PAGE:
In 1922, the American historian Charles Beard recorded the words of a French economist whose identity seems sadly to be lost to history. According to Beard, the unnamed Frenchman said that:
One fact dominates all others: the rise of the United States to world hegemony. Lord Robert Cecil [architect of the League of Nations] has compared the position of the United States after the Great War with that of Great Britain after the Napoleonic wars. That comparison is not quite exact; because the British hegemony was then essentially European while that of the United States today is universal.
The United States pulled the financial strings of Europe and the world throughout the 1920s, financing the German reparations payments without which the British and French governments could not survive. “Dollar diplomacy,” the prewar Taft administration template for American dominance in Latin America and the Far East, was extended to the whole world after World War I. The ultimate withdrawal of American financial support was arguably the ultimate cause of the Great Depression and World War II.
The Central State
President James Monroe asserted American hegemony over the New World as early as 1823, but what came to be known as the Monroe Doctrine only became effective toward the end of the nineteenth century. By 1904, Theodore Roosevelt’s big stick was unambiguous and clear—and felt all over Latin America. In the 1909–13 era of dollar diplomacy, the United States was unambiguously the central state of the Americas, overwhelmingly more powerful than any other state in the region.
After World War I and even more clearly after World War II the United States became the central state in the international economy of the entire non-Communist world, and after 1991 that status became global. The United States does not control the global economy—it never has, not even during the heyday of the Bretton Woods currency system—but it was and is at the center of the global economy.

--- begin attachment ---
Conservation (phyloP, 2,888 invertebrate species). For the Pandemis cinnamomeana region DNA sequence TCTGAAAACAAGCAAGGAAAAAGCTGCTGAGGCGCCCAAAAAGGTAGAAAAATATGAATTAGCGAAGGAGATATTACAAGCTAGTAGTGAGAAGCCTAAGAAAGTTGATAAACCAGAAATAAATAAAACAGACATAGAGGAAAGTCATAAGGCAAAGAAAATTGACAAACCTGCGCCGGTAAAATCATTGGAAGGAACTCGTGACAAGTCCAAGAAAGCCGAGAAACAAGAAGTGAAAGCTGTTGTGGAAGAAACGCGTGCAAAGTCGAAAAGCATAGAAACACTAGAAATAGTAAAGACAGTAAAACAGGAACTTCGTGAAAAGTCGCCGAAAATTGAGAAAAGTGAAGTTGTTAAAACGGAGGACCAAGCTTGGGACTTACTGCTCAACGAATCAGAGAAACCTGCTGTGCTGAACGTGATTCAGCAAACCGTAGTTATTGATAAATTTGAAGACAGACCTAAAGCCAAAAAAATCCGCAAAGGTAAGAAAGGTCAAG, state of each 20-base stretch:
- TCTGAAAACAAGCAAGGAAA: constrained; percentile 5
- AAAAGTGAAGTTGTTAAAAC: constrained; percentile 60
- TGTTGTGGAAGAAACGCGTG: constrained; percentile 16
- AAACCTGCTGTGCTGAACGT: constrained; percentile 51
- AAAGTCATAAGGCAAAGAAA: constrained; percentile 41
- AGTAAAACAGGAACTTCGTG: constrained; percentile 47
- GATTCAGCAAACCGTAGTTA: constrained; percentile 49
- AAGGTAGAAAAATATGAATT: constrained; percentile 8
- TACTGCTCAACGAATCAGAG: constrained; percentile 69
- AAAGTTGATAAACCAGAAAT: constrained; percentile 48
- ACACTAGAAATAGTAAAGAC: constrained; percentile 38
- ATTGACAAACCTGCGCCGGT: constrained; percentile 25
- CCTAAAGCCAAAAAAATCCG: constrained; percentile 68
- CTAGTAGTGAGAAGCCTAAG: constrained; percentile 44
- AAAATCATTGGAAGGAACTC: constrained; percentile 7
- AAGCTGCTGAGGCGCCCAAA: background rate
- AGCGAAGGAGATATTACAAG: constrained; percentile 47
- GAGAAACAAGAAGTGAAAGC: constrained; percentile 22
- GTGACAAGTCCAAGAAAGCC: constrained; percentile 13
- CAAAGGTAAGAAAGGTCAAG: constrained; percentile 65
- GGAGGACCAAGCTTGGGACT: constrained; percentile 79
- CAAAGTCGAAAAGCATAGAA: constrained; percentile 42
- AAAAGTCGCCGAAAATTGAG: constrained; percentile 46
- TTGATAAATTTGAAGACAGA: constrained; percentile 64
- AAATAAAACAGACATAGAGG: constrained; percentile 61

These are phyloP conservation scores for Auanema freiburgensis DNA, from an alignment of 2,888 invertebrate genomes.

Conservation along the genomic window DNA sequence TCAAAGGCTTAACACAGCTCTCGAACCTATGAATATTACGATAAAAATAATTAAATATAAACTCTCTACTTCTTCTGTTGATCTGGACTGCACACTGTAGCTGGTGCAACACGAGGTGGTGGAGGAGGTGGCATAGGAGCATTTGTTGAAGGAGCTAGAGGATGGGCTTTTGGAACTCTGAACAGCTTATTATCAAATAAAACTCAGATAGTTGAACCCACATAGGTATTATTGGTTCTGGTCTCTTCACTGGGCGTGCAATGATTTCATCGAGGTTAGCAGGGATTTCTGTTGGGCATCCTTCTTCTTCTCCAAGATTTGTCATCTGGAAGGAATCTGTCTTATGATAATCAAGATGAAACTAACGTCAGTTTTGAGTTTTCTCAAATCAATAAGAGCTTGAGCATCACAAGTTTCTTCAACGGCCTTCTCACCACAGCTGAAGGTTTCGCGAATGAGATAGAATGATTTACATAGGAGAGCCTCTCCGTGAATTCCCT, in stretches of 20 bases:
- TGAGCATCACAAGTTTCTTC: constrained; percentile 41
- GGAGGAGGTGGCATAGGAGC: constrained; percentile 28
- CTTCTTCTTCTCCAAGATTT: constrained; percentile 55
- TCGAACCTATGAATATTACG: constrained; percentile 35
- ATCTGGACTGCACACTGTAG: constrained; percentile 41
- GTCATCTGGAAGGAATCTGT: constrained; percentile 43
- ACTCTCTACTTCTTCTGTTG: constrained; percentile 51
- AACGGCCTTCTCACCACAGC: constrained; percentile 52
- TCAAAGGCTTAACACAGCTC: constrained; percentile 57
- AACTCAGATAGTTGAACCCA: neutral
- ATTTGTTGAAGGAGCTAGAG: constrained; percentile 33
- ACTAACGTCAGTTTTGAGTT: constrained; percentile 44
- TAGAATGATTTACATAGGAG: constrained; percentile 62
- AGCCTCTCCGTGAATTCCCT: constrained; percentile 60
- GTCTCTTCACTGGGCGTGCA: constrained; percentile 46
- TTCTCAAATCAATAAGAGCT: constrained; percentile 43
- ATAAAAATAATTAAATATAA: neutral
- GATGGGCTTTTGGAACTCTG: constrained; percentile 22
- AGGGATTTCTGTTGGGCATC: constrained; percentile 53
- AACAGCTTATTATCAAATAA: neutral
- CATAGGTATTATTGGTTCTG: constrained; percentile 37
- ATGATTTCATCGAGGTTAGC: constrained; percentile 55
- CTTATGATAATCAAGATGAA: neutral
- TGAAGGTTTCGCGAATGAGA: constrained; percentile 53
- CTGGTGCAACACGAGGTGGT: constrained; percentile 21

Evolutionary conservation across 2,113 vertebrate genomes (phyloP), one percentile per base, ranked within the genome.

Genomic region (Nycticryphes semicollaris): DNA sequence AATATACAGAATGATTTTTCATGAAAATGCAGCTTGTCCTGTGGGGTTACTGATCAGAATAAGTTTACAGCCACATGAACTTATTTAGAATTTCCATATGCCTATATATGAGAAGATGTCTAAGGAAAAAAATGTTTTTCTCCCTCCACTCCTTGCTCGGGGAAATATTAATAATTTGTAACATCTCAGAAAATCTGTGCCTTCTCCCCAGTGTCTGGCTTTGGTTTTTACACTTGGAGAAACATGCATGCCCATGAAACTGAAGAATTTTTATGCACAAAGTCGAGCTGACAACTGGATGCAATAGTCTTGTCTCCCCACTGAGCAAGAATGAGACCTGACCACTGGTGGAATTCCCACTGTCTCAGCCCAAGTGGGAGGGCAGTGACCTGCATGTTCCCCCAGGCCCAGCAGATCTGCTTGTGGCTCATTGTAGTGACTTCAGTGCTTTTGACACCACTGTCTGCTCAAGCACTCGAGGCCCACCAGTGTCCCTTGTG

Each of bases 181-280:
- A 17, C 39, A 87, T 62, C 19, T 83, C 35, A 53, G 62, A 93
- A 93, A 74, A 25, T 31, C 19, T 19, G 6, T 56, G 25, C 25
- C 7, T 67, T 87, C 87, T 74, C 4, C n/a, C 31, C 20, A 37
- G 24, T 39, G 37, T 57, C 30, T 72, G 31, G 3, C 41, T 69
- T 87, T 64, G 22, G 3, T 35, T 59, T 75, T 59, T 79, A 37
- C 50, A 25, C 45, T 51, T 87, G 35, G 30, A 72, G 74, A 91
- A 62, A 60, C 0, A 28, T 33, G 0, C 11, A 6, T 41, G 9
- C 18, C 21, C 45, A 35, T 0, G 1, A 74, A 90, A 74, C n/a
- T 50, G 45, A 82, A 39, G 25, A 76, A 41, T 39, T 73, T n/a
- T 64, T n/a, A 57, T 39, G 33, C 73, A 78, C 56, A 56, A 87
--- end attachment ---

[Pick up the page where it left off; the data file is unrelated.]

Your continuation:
The central status of the United States is reflected in the fact that it is the top export destination for many more countries than any other, and has been for as long as data have been available. The rise of China as an export market has come at the expense of other countries, not at the expense of the United States. Moreover, many of the goods other countries export to China are intermediate goods, used for assembly into products that are ultimately bound for the United States.
Most people forget that the United States is by far the richest large economy in the world. The GDP per capita statistics for Germany and Japan are roughly on par with those of Alabama and Mississippi, respectively. Not only is the United States the richest large economy, but it is also the largest rich economy. The European Union may be comparable in size, but its degree of internal integration is much lower than that of the United States.
In Chinese, the word for “central state” is zhongguo. It just so happens that Zhongguo is also the Chinese name for China. China in Chinese is not the land of the Qin dynasty or the home of the Han people, but merely the central state, rendered poetically in English as the Middle Kingdom.
Today the United States is truly the central state (zhongguo) of the global system. China has a name for that too: tianxia (“all under heaven”). The U.S. dollar is not merely the currency of the central state. It is the currency of the global system, the universally accepted means of payment of the American tianxia. As such, it is idolized, fetishized, romanticized and even worshipped. But most of all, it is needed. Even the Islamic State levies taxes in U.S. dollars.
In the darkest days of World War II, when Japan convened the 1943 Tokyo conference bringing together the leaders of its puppet governments from all across Asia, the conference had to be held in English. Even as American bombs fell on Tokyo, there was no other practical choice. In today’s polyglot world, the global economy needs a common currency even more than it needs a common language. The obvious currency to use is the currency of the central state. The U.S. dollar is the one language that everyone speaks.
Salvatore Babones is an Associate Professor of Sociology & Social Policy at the University of Sydney.
Image: U.S. dollar arrangement/pixabay